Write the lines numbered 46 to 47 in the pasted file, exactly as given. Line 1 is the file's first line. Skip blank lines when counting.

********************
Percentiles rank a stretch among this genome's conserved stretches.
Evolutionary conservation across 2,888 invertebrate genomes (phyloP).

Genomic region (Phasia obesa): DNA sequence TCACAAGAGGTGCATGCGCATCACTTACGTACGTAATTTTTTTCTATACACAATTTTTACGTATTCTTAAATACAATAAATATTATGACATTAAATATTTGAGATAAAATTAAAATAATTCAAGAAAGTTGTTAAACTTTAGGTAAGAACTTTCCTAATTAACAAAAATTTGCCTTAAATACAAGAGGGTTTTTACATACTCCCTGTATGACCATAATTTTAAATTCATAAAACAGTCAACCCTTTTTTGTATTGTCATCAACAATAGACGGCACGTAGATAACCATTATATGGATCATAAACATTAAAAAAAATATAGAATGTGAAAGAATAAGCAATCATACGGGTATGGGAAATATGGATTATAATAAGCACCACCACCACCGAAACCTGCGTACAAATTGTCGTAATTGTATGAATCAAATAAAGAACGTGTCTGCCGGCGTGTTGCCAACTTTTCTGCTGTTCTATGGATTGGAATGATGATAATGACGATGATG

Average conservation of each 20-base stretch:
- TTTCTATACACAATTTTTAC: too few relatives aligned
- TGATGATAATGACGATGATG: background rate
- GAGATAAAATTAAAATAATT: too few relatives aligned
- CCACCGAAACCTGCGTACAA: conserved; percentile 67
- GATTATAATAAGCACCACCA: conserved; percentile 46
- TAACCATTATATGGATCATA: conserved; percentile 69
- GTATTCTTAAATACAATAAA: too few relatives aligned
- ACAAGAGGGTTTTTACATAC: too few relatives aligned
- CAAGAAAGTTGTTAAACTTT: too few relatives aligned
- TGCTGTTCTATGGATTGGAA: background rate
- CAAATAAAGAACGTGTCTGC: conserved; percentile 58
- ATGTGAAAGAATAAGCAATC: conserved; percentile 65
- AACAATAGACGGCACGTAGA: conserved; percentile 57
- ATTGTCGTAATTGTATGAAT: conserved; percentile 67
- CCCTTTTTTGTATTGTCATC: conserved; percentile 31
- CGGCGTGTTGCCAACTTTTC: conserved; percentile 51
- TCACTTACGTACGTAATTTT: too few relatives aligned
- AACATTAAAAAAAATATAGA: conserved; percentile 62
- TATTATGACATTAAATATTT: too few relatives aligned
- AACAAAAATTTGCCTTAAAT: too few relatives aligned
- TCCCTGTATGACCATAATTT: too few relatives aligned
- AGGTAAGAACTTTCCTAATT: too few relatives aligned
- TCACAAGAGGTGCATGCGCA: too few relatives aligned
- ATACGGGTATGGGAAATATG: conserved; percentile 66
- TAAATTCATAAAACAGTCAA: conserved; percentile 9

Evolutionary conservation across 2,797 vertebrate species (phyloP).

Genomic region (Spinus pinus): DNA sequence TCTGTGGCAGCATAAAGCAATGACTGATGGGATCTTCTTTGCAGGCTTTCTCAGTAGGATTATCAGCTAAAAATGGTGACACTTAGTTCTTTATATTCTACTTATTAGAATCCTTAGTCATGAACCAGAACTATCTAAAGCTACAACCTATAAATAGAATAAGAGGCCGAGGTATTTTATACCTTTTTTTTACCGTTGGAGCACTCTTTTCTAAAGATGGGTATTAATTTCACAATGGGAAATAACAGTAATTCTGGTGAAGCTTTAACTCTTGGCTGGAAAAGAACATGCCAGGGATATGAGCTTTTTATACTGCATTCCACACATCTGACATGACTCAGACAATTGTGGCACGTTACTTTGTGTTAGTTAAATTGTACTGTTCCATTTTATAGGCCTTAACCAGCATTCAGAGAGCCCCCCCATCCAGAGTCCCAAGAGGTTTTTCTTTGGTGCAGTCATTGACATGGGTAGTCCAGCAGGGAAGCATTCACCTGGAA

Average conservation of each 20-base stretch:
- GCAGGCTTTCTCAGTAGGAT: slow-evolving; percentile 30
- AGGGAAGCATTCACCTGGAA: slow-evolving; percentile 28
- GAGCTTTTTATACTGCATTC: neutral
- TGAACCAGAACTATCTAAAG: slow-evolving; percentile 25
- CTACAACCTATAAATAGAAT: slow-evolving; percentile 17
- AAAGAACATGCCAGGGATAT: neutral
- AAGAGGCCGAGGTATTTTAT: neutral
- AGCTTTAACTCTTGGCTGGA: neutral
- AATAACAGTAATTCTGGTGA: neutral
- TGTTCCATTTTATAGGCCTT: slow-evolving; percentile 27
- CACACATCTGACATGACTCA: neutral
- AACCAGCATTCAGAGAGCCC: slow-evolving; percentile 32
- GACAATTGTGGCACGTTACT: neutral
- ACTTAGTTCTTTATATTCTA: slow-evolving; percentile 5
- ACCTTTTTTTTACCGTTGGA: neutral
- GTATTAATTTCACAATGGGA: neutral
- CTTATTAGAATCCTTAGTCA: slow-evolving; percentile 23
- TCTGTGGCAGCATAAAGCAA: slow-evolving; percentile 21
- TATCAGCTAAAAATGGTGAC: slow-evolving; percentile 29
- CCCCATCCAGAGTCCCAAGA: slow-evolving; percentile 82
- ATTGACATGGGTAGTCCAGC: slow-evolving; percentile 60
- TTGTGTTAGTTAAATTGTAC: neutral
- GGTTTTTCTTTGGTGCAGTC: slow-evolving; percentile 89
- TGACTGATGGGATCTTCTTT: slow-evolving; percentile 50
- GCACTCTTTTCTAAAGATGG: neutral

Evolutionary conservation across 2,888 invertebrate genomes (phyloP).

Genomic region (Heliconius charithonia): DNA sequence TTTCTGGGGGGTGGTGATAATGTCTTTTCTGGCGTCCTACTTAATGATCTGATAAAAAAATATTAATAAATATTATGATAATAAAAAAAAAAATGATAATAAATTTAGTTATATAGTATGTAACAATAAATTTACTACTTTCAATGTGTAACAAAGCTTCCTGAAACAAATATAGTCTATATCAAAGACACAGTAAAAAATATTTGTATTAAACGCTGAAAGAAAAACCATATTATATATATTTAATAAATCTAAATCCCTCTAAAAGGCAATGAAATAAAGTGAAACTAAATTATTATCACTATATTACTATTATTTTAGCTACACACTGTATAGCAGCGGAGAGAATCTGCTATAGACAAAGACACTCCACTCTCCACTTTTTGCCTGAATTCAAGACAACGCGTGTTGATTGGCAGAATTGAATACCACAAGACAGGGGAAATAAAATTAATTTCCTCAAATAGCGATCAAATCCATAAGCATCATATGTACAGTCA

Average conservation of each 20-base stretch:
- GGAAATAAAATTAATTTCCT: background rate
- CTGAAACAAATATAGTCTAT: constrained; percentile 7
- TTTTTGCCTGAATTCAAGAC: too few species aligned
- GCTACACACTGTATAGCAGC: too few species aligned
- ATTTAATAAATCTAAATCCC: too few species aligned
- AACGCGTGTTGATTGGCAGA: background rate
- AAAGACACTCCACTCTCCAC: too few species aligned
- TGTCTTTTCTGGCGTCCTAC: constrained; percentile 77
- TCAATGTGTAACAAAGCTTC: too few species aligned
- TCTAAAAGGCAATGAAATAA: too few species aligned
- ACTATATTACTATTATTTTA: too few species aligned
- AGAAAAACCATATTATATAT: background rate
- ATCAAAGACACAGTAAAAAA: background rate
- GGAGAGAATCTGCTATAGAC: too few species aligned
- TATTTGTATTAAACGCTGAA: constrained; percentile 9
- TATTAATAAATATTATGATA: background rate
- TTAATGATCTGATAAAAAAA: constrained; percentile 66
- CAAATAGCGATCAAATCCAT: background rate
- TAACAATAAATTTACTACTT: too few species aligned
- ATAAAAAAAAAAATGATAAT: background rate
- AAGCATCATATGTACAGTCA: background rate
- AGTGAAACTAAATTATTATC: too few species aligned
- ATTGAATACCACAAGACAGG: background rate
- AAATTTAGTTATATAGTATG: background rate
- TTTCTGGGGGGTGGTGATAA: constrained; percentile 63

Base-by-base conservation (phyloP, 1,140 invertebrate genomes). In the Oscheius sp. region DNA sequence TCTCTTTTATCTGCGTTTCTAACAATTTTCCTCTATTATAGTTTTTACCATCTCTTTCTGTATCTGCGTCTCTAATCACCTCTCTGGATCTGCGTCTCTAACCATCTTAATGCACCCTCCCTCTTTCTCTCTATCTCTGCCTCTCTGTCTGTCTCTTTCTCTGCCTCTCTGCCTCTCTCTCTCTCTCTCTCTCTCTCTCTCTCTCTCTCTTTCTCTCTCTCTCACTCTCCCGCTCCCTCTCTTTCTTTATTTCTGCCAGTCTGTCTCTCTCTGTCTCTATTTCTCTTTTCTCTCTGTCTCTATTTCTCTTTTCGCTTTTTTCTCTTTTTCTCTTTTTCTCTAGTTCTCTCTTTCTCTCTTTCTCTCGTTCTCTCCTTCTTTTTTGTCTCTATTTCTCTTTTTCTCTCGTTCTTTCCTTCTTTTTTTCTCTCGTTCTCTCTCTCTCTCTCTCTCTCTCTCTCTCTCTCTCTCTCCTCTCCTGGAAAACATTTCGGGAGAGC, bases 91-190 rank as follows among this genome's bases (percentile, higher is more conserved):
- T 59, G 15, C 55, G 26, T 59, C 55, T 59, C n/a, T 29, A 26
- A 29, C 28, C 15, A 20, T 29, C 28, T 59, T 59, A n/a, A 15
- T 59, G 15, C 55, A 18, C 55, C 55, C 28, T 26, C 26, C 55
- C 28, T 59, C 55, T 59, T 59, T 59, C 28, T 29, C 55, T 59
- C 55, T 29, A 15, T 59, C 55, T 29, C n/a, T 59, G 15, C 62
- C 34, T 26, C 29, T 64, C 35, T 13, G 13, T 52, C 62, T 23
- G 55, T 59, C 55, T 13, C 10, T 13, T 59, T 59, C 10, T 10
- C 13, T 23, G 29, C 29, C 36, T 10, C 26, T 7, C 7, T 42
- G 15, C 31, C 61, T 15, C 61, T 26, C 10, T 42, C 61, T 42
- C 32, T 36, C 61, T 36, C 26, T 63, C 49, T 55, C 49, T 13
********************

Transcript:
- ACTTAGTTCTTTATATTCTA: slow-evolving; percentile 5
- ACCTTTTTTTTACCGTTGGA: neutral